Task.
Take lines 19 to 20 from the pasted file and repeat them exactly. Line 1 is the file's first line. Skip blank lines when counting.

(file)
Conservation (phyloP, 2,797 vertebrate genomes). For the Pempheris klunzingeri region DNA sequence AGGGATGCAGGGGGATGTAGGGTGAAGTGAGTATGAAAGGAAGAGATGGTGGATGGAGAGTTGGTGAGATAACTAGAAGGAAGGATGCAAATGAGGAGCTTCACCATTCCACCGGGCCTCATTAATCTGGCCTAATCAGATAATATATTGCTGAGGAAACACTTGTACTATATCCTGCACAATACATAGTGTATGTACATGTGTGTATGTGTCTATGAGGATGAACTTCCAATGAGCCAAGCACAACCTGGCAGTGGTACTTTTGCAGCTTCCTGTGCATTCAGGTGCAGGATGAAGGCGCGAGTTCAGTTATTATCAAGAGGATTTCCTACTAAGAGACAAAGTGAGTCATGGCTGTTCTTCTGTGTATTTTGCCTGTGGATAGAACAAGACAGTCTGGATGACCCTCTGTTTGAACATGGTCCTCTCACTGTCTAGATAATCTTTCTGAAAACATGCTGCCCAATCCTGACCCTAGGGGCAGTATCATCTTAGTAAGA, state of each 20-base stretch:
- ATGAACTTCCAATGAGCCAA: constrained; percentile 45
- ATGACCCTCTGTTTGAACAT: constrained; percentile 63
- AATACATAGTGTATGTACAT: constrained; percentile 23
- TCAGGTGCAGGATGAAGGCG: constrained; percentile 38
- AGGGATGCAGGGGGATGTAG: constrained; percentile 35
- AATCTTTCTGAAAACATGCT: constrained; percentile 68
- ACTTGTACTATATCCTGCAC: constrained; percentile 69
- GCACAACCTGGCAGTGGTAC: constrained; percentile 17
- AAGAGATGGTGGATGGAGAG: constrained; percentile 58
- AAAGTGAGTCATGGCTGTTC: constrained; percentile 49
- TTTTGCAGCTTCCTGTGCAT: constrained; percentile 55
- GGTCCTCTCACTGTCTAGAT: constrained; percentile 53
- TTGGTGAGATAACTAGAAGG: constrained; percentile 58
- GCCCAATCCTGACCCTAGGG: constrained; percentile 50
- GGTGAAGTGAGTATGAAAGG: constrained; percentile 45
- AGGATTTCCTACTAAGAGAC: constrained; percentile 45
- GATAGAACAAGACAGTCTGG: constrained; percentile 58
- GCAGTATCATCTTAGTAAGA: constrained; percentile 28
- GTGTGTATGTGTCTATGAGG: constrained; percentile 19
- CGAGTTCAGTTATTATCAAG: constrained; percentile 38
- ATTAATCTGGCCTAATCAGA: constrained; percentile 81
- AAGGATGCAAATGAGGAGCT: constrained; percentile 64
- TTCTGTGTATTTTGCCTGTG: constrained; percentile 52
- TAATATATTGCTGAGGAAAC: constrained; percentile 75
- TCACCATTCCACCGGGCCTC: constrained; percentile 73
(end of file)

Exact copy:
- GCAGTATCATCTTAGTAAGA: constrained; percentile 28
- GTGTGTATGTGTCTATGAGG: constrained; percentile 19